Brand Representatives Meet Qualifications for Outside Sales Exemption

By Natalie F. Bare March 23, 2022
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Takeaway: This case represents a victory for employers with employees whose primary duty involves convincing buyers to commit to a sale, even if the employee does not finalize the sale themselves.

Nonetheless, when classifying employees as exempt, employers should remember that differences in the facts might result in a different outcome. For example, a court may not interpret another brand representative's activities as "making sales" if that employee is not "the last person to make an actual sales effort."

Employers should also remember that to qualify for an overtime exemption, the employee must meet all aspects of the test for that exemption. For example, under the outside sales exemption, it is not sufficient that the employee is "making sales." "Making sales" must be the employee's "primary duty."

In addition, employers must ensure that they comply with applicable state laws and with any differing interpretations of the FLSA's outside sales exemption by federal courts in other applicable jurisdictions. 

Judge's Gavel

The Fair Labor Standards Act (FLSA) did not require a marketing company to pay overtime to brand representatives because their product pitches to customers in retail stores qualified them for the outside sales exemption, the 1st U.S. Circuit Court of Appeals ruled.

Former brand representatives filed a class and collective action lawsuit in the U.S. District Court for the District of Massachusetts against their employer, Summit Retail Solutions Inc., seeking to recover unpaid overtime.

The brand representatives' job duties included setting up product displays in designated stores, demonstrating the products and persuading customers to place the products in their carts or baskets.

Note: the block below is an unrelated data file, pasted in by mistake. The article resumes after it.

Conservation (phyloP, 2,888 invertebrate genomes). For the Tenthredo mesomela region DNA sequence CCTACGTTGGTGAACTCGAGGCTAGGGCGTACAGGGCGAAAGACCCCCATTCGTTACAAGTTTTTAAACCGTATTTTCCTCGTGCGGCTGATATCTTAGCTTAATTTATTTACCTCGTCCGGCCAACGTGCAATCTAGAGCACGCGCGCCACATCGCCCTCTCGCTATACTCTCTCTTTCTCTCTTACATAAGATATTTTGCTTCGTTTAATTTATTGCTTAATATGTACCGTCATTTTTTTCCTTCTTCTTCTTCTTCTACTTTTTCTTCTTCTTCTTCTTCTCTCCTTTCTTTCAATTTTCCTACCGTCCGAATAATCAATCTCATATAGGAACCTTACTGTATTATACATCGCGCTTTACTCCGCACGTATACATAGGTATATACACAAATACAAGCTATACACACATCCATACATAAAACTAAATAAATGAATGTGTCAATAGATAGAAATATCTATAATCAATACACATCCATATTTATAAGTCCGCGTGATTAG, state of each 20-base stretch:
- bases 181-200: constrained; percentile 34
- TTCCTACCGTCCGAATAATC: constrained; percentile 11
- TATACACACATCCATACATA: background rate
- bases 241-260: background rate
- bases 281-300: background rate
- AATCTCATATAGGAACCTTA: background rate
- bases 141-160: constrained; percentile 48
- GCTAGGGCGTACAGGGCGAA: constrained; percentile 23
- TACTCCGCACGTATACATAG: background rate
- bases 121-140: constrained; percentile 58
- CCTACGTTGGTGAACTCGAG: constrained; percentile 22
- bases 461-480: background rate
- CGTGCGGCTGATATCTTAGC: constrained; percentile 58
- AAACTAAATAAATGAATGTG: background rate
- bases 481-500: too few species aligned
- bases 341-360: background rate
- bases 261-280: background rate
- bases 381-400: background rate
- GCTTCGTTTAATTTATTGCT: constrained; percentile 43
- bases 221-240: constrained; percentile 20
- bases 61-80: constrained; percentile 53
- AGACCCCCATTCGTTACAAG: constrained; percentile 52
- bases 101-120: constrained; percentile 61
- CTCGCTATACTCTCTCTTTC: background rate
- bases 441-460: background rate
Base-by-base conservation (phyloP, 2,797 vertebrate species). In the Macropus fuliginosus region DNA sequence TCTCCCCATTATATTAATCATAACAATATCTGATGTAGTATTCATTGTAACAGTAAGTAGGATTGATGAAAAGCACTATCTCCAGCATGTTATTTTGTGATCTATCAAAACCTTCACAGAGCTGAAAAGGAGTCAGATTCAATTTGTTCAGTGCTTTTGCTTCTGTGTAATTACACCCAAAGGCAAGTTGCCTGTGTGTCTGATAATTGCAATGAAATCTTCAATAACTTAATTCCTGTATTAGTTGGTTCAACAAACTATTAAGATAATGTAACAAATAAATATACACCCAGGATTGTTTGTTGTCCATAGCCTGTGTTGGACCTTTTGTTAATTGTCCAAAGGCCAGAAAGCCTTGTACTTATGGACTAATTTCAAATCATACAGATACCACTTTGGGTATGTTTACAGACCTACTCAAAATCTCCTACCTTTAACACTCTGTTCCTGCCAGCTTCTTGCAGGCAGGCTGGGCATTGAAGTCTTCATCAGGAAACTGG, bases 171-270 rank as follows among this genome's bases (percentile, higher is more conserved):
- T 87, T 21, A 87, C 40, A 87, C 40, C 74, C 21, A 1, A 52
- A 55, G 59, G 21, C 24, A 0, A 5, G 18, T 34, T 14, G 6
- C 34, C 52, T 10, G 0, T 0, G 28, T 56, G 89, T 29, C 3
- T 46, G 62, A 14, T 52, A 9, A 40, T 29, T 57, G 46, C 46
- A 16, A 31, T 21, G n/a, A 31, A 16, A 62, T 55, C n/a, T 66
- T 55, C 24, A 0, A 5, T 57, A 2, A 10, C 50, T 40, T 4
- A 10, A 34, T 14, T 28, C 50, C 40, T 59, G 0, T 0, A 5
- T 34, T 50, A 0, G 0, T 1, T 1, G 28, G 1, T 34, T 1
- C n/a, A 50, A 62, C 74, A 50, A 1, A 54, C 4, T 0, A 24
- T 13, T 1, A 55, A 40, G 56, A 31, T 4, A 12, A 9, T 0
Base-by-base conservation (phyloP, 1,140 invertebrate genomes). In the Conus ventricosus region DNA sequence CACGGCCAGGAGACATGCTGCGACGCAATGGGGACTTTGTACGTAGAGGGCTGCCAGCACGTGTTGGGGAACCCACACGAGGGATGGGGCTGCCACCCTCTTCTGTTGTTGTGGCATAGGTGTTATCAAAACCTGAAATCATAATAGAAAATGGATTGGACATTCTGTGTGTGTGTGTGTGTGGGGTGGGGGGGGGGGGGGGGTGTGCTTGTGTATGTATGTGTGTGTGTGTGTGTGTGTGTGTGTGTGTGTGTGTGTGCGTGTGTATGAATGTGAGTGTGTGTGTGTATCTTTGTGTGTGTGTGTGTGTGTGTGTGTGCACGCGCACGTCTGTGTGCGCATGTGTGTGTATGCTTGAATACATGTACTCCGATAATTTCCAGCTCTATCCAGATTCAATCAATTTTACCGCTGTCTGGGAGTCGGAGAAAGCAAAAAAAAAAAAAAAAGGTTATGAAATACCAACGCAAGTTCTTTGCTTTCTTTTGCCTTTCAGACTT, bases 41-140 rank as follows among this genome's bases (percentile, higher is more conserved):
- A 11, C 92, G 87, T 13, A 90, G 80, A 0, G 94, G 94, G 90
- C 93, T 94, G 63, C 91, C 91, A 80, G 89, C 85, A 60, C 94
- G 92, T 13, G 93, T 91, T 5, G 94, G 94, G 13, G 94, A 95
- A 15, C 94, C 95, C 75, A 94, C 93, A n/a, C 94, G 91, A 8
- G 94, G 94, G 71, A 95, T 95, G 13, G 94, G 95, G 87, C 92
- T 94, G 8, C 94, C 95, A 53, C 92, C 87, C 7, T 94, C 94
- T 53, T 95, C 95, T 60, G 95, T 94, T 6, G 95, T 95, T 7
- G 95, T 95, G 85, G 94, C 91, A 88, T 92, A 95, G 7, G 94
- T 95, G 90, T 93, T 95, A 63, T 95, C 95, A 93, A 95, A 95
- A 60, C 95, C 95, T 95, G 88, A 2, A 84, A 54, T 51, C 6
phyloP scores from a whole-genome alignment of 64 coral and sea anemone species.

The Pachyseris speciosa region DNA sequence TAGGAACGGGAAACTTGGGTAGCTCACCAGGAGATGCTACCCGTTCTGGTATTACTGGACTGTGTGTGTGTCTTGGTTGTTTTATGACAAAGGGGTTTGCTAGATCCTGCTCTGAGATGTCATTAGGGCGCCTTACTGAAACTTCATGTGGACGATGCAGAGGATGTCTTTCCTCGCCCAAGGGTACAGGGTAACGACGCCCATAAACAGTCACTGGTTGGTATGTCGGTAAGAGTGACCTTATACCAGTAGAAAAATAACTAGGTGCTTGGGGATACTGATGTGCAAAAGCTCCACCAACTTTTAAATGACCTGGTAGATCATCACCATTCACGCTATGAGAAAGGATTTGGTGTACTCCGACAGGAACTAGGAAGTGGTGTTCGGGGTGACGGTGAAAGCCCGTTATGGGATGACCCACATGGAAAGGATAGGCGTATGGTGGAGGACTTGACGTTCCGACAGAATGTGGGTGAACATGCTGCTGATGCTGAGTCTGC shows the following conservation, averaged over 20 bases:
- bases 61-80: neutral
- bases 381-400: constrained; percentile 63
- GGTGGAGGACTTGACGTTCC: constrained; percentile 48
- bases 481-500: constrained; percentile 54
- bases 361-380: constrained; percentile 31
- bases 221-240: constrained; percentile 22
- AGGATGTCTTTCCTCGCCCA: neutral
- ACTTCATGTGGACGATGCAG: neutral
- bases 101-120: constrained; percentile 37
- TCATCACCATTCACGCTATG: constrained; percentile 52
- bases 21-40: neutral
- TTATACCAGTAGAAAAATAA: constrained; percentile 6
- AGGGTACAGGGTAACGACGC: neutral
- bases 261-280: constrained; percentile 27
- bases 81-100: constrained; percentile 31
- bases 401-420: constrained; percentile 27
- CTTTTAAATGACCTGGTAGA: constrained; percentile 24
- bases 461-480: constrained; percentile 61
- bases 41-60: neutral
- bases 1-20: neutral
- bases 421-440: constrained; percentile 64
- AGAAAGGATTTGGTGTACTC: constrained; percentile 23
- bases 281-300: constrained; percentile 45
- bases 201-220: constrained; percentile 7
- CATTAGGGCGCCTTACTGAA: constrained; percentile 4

Summit argued that the brand representatives qualified for the outside sales exemption and therefore were not entitled to overtime under the FLSA and analogous state law. The parties cross-moved for summary judgment on that issue.

Under the FLSA regulations, an outside sales employee (1) is "customarily and regularly engaged away from the employer's place or places of business" and (2) has a primary duty of making sales, including "any sale, exchange, contract to sell, consignment for sale, shipment for sale or other disposition."

The plaintiffs argued that they did not meet this test because their primary duty of "communicating with potential customers and trying to convince them to buy the featured products" did not amount to making sales. Instead, they claimed they engaged in nonexempt promotional work.

The plaintiffs further explained that the individual stores' cashiers, not the brand representatives, finalized sales, and they noted that shoppers were free to remove the products from their carts after the sales pitch.

The district court disagreed with the plaintiffs' analysis and granted summary judgment in Summit's favor. On appeal, the 1st Circuit affirmed the district court's summary judgment ruling and held that the brand representatives' primary duty was making sales within the meaning of the FLSA.

In doing so, the appeals court found that the brand representatives were the last employees to make an actual sales effort. Even though they did not finalize the sales at the cash register, they worked "to persuade shoppers, who then can demonstrate some intention (or 'nonbinding commitment') to buy a product by placing it in their shopping carts or baskets."

As the court explained, the "promotional work" the brand representatives did was "so clearly incidental to their own sales efforts" and not "so that someone else can obtain a purchase commitment and consummate the sale." It therefore did not fall into the category of nonexempt "promotional work."

Moreover, the sale "finalization process" at the cash register was "simply a nondiscretionary, ministerial act that does not involve any additional sales effort." Indeed, the court found it significant that no entity at the store other than the brand representative "has any discretionary role in determining whether the sale is consummated."

This type of transaction, according to the court, "fits well within the broad 'other disposition' catchall for 'making sales.' "

Modeski v. Summit Retail Solutions, Inc., 1st Cir., No. 20-1747 (Feb. 25, 2022).

Natalie F. Bare is an attorney with Duane Morris in Philadelphia. 

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